Paul Graham Raven picks up Kevin Kelly’s “desirable-future haikus“ thing and shows how we can have motivating and positively challenging utopias by leaving one all too common specifier out of the equation.
- Sharing you can Believe in
Cameron Tonkinwise can look back on more than a decade of researching what is known today as the “sharing economy” (never without the quotes). So he shows us what a complex and serious criticism of this current hype can look like.
We’re releasing a deck from 2013 about the news publishing industry to the public.
In spring 2013, we conducted a workshop for a large newspaper. They needed an outside perspective on the state of publishing, social media, digital etc. So we used that opportunity to put all our favorite cases and insights from the media industry into this one deck. It has been fascinating to observe how publishers all over the world have started to implement a lot of the ideas, we’ve mentioned here.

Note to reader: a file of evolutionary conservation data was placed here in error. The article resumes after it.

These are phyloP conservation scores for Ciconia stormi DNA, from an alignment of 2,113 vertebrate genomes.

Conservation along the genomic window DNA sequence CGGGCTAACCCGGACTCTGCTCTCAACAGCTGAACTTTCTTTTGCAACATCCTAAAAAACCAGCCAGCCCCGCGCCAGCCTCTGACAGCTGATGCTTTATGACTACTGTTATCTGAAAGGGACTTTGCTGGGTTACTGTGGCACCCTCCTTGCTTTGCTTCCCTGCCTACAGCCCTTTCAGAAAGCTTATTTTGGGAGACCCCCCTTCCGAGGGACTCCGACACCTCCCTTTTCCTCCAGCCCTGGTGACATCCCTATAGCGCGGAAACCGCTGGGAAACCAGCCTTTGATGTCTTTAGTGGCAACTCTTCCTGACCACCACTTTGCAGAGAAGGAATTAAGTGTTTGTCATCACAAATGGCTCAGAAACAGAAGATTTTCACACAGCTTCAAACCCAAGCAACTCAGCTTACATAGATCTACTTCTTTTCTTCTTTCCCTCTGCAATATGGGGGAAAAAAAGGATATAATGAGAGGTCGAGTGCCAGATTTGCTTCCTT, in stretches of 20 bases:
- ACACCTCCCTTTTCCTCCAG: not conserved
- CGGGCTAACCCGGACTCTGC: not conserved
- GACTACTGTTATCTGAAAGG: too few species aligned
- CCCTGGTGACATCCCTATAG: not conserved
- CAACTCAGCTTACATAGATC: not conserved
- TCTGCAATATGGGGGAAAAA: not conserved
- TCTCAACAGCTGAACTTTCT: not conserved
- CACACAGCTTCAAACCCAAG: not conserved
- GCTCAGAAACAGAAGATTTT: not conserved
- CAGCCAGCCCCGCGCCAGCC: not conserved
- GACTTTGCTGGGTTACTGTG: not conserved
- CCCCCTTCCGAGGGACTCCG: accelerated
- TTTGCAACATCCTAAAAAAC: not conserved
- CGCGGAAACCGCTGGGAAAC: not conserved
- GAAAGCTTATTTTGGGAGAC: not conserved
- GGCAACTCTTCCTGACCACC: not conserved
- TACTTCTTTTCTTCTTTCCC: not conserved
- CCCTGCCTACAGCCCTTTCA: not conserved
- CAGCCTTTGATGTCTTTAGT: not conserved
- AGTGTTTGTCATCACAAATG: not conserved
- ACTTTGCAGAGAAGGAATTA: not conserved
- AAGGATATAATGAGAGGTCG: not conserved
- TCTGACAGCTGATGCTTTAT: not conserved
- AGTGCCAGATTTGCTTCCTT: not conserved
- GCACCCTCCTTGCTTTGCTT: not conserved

More than one year later, we’re still coming back to this presentation constantly. It has also served as the basis for the start of our podcast (in German). The deck is nowhere near a complete snapshot of the industry, but it covers the most important points for us at that time. This is why we have decided to release it to the public.
Reflecting on four years of Third Wave.
Third Wave by Kai Müller
Last Saturday, Igor and I went for a drink in a bar in Prenzlauer Berg to celebrate the 4th anniversary of our company. The last time we’ve been there was more then three years ago when Third Wave was much younger and rather inexperienced. It was good to reflect on what had happened in the meantime.
To be honest, I’ve been feeling rather lucky in the last months to still be doing this. We saw quite a few people that we admire and who are much smarter than us having to close their businesses. People like the brilliant minds at Berg in London, who have influenced us tremendously (take some time to look at all their projects). Once again, it made us more aware of how fast it can all go away and that we should not take it for granted that we still have the opportunity to build a business around our ideas.